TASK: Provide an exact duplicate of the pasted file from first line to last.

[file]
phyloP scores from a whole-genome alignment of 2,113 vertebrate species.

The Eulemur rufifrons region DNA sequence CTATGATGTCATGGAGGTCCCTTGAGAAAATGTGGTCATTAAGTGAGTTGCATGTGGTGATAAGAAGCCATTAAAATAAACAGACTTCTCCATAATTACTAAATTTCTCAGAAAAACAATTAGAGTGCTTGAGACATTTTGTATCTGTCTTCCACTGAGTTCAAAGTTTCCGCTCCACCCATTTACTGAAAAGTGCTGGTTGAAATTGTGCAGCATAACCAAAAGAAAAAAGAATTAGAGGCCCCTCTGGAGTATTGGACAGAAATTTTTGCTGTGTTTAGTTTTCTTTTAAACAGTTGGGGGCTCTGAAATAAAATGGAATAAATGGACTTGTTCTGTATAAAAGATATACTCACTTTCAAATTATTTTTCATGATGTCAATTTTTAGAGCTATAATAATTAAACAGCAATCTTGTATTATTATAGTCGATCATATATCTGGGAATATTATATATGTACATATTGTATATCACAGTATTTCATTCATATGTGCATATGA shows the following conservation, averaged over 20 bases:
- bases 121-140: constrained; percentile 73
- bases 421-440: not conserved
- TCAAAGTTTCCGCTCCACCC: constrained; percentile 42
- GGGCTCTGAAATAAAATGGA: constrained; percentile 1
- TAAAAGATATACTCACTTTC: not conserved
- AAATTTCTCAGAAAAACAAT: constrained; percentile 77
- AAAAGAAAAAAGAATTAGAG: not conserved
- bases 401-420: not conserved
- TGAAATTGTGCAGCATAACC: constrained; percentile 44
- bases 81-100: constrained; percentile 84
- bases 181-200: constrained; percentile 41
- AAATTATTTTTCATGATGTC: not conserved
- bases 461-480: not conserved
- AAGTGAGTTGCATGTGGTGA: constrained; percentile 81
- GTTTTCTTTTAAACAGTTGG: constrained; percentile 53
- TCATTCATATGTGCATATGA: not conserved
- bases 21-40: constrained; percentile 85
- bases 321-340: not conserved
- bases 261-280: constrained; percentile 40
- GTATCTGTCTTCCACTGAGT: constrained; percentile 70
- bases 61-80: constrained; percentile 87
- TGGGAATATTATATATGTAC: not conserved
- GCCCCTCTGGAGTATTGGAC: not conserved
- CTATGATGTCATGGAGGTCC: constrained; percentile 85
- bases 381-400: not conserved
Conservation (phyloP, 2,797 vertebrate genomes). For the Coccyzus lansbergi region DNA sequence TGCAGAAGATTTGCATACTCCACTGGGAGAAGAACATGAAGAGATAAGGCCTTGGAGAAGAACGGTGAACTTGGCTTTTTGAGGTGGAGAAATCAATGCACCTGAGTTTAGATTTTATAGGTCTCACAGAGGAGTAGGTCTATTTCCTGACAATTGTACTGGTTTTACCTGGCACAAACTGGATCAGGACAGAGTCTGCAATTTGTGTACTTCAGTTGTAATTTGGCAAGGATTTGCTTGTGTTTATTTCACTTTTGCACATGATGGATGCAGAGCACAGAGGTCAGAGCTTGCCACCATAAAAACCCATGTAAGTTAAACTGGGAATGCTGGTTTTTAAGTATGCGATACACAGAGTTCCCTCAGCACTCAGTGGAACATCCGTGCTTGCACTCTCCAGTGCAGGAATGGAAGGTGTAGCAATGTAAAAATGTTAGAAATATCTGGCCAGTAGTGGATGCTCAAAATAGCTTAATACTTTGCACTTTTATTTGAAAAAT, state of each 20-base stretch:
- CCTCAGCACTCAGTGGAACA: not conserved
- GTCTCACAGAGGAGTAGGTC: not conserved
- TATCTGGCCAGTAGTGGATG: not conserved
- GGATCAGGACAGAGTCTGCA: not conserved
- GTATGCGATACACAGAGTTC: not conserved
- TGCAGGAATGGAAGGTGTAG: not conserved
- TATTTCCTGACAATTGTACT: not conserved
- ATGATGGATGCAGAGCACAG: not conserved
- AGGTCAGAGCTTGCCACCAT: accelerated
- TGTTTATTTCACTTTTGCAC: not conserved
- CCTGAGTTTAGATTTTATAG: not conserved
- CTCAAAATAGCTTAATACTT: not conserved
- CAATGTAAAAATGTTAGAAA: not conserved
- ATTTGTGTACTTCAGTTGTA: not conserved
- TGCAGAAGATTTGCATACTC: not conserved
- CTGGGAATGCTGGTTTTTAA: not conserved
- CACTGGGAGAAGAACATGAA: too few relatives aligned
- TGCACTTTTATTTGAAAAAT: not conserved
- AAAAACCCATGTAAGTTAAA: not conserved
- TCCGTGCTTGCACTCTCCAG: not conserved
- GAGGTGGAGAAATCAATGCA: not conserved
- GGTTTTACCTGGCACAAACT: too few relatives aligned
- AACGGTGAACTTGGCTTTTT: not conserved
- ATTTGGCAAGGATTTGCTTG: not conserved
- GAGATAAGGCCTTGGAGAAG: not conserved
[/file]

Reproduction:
phyloP scores from a whole-genome alignment of 2,113 vertebrate species.

The Eulemur rufifrons region DNA sequence CTATGATGTCATGGAGGTCCCTTGAGAAAATGTGGTCATTAAGTGAGTTGCATGTGGTGATAAGAAGCCATTAAAATAAACAGACTTCTCCATAATTACTAAATTTCTCAGAAAAACAATTAGAGTGCTTGAGACATTTTGTATCTGTCTTCCACTGAGTTCAAAGTTTCCGCTCCACCCATTTACTGAAAAGTGCTGGTTGAAATTGTGCAGCATAACCAAAAGAAAAAAGAATTAGAGGCCCCTCTGGAGTATTGGACAGAAATTTTTGCTGTGTTTAGTTTTCTTTTAAACAGTTGGGGGCTCTGAAATAAAATGGAATAAATGGACTTGTTCTGTATAAAAGATATACTCACTTTCAAATTATTTTTCATGATGTCAATTTTTAGAGCTATAATAATTAAACAGCAATCTTGTATTATTATAGTCGATCATATATCTGGGAATATTATATATGTACATATTGTATATCACAGTATTTCATTCATATGTGCATATGA shows the following conservation, averaged over 20 bases:
- bases 121-140: constrained; percentile 73
- bases 421-440: not conserved
- TCAAAGTTTCCGCTCCACCC: constrained; percentile 42
- GGGCTCTGAAATAAAATGGA: constrained; percentile 1
- TAAAAGATATACTCACTTTC: not conserved
- AAATTTCTCAGAAAAACAAT: constrained; percentile 77
- AAAAGAAAAAAGAATTAGAG: not conserved
- bases 401-420: not conserved
- TGAAATTGTGCAGCATAACC: constrained; percentile 44
- bases 81-100: constrained; percentile 84
- bases 181-200: constrained; percentile 41
- AAATTATTTTTCATGATGTC: not conserved
- bases 461-480: not conserved
- AAGTGAGTTGCATGTGGTGA: constrained; percentile 81
- GTTTTCTTTTAAACAGTTGG: constrained; percentile 53
- TCATTCATATGTGCATATGA: not conserved
- bases 21-40: constrained; percentile 85
- bases 321-340: not conserved
- bases 261-280: constrained; percentile 40
- GTATCTGTCTTCCACTGAGT: constrained; percentile 70
- bases 61-80: constrained; percentile 87
- TGGGAATATTATATATGTAC: not conserved
- GCCCCTCTGGAGTATTGGAC: not conserved
- CTATGATGTCATGGAGGTCC: constrained; percentile 85
- bases 381-400: not conserved
Conservation (phyloP, 2,797 vertebrate genomes). For the Coccyzus lansbergi region DNA sequence TGCAGAAGATTTGCATACTCCACTGGGAGAAGAACATGAAGAGATAAGGCCTTGGAGAAGAACGGTGAACTTGGCTTTTTGAGGTGGAGAAATCAATGCACCTGAGTTTAGATTTTATAGGTCTCACAGAGGAGTAGGTCTATTTCCTGACAATTGTACTGGTTTTACCTGGCACAAACTGGATCAGGACAGAGTCTGCAATTTGTGTACTTCAGTTGTAATTTGGCAAGGATTTGCTTGTGTTTATTTCACTTTTGCACATGATGGATGCAGAGCACAGAGGTCAGAGCTTGCCACCATAAAAACCCATGTAAGTTAAACTGGGAATGCTGGTTTTTAAGTATGCGATACACAGAGTTCCCTCAGCACTCAGTGGAACATCCGTGCTTGCACTCTCCAGTGCAGGAATGGAAGGTGTAGCAATGTAAAAATGTTAGAAATATCTGGCCAGTAGTGGATGCTCAAAATAGCTTAATACTTTGCACTTTTATTTGAAAAAT, state of each 20-base stretch:
- CCTCAGCACTCAGTGGAACA: not conserved
- GTCTCACAGAGGAGTAGGTC: not conserved
- TATCTGGCCAGTAGTGGATG: not conserved
- GGATCAGGACAGAGTCTGCA: not conserved
- GTATGCGATACACAGAGTTC: not conserved
- TGCAGGAATGGAAGGTGTAG: not conserved
- TATTTCCTGACAATTGTACT: not conserved
- ATGATGGATGCAGAGCACAG: not conserved
- AGGTCAGAGCTTGCCACCAT: accelerated
- TGTTTATTTCACTTTTGCAC: not conserved
- CCTGAGTTTAGATTTTATAG: not conserved
- CTCAAAATAGCTTAATACTT: not conserved
- CAATGTAAAAATGTTAGAAA: not conserved
- ATTTGTGTACTTCAGTTGTA: not conserved
- TGCAGAAGATTTGCATACTC: not conserved
- CTGGGAATGCTGGTTTTTAA: not conserved
- CACTGGGAGAAGAACATGAA: too few relatives aligned
- TGCACTTTTATTTGAAAAAT: not conserved
- AAAAACCCATGTAAGTTAAA: not conserved
- TCCGTGCTTGCACTCTCCAG: not conserved
- GAGGTGGAGAAATCAATGCA: not conserved
- GGTTTTACCTGGCACAAACT: too few relatives aligned
- AACGGTGAACTTGGCTTTTT: not conserved
- ATTTGGCAAGGATTTGCTTG: not conserved
- GAGATAAGGCCTTGGAGAAG: not conserved